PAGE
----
Bring to boil then simmer on low until the vegetables are crisp-tender. Turn off the burner, add the following then put the lid on:
1 cup tiny pasta (I used these cute little quinoa "o's")
the chopped chicken.

It'll probably take 10-15 minutes before the noodles are soft. While they're softening, the soup is cooling and you're getting ready to eat. Serve this with a salad, maybe some gluten free garlic bread, and you can feed a ton of people for probably less than 20$!!

Hope you like it!!
Kitchen tip: the spices, veggies, pasta choices all came about from searching my fridge, pantry and spice cupboard. Don't be shy to make it even if you don't have all the ingredients- this is so versatile it can have just about anything in it. :)


Accidental gluten ingestion

Tuesday, February 8, 2011

Well, it seems as though I've experienced my first accidental "glutening". I went to a restaurant (buffet style) and try as I might, I did not succeed in avoiding gluten. I may have been hooped by the salad dressing, or some eejit who put the pasta salad spoon on the greens, but in the end, it got me. The symptoms were very much like "the great cracker incident" where following my inconclusive intestinal biopsy, I got cocky and decided to try eating a cracker just to see what happened. I fondly remember that time as "crackergate". Perhaps "fondly" is too strong a word. I digress. So approximately 24hrs after my meal I began the eye-splitting phase where I succumbed gradually to the effects of a catastrophic migraine. After another few hours the phase involving new and surprising gastrointestinal delights soon followed (in case you are wondering, I am currently donning my 'sarcasm suit'). With that phase seemingly on its way out (frankly, I cannot understand how it could possibly still be happening other that the fact that I am now tapping into my supply of spinal fluid to enable it) I am now firmly ensconced in "the fog". This is the place where I appear to be awake and functioning, but am actually experiencing significant trouble stringing thoughts together and I mostly just appear to those around me to be an ignoramus who simply cannot be bothered to engage in any semblance of meaningful conversation. Frankly, I'm surprised I've even been able to string these sentences together but I think it can only be explained by the singular nature of my focus: I am sitting in a dark room with no noise or any other distractions. Put me in a room with children screaming and running in circles however and you'll quickly see me change into something with the mental capacity of cream cheese.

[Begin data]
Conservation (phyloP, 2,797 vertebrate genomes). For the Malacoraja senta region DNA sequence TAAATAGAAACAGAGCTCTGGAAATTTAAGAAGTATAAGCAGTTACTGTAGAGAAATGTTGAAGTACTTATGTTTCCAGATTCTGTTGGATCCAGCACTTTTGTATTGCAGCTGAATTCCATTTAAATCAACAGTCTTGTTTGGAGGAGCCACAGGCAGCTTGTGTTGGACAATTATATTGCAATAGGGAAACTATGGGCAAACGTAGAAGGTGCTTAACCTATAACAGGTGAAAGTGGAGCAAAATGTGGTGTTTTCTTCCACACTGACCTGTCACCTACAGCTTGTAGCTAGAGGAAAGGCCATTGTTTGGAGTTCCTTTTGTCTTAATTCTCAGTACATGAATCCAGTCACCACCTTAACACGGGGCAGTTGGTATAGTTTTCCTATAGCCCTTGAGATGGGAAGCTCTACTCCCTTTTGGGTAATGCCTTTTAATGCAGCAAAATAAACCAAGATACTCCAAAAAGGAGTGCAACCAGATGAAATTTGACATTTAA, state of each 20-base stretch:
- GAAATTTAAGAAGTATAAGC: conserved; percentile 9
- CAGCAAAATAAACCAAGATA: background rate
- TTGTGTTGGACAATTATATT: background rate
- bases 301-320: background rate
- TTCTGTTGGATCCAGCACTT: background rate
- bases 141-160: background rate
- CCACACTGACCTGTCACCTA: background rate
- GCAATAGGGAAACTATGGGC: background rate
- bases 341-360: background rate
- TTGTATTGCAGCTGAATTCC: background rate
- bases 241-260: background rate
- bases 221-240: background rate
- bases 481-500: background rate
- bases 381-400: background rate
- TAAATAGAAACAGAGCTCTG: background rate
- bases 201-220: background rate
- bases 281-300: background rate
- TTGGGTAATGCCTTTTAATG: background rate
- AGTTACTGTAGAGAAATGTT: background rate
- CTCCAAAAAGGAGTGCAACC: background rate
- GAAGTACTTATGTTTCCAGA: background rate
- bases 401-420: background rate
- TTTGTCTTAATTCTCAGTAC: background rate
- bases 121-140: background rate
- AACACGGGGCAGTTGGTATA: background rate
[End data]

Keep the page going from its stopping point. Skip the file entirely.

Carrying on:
I do hope it passes rather quickly. Meanwhile I'll do my best to avoid most people and hope they somehow fail to notice the glazed look in my eye or the faint rumble of musical delights currently coming from my small intestine.

The Bitter Truth About Sugar- watch the video

Sunday, February 6, 2011

So, this weekend, I have done the amount of chopping, cooking and prepping that I usually do in a week. I'm kinda fried, to be honest. I have a lot of recipes in my noodle, but unfortunately, I am going to take a few more days to sort out exactly which worked, and which didn't!

Hope everyone is well, and I'll leave you with this. I believe that this is a med school lecture given by Robert H. Lustig, MD, UCSF Professor of Pediatrics in the division of Endocrinology. It's long...I get that...but if you can square away an hour and a half to watch it (think of it as movie night!!) you'll be very glad you did...

This video debunks the myths that:
1) eating fat causes fat;
2) eating fat causes heart disease;
3) that if you eat it, you better burn it or you're gonna store it (as fat)- MYTH!!
and proves the following:
4) sugar- particularly fructose (think high fructose corn syrup that is in almost EVERY processed food) - causes obesity.
4) drinking gatorade, pop (soda), and other sweetened beverages - INCLUDING FRUIT JUICE- in significant quantities makes you fat and ultimately has led to the obesity epidemic.

I really hope someone has some thoughts on this that they would like to share. The comments spot is open! :)

See you in a few days!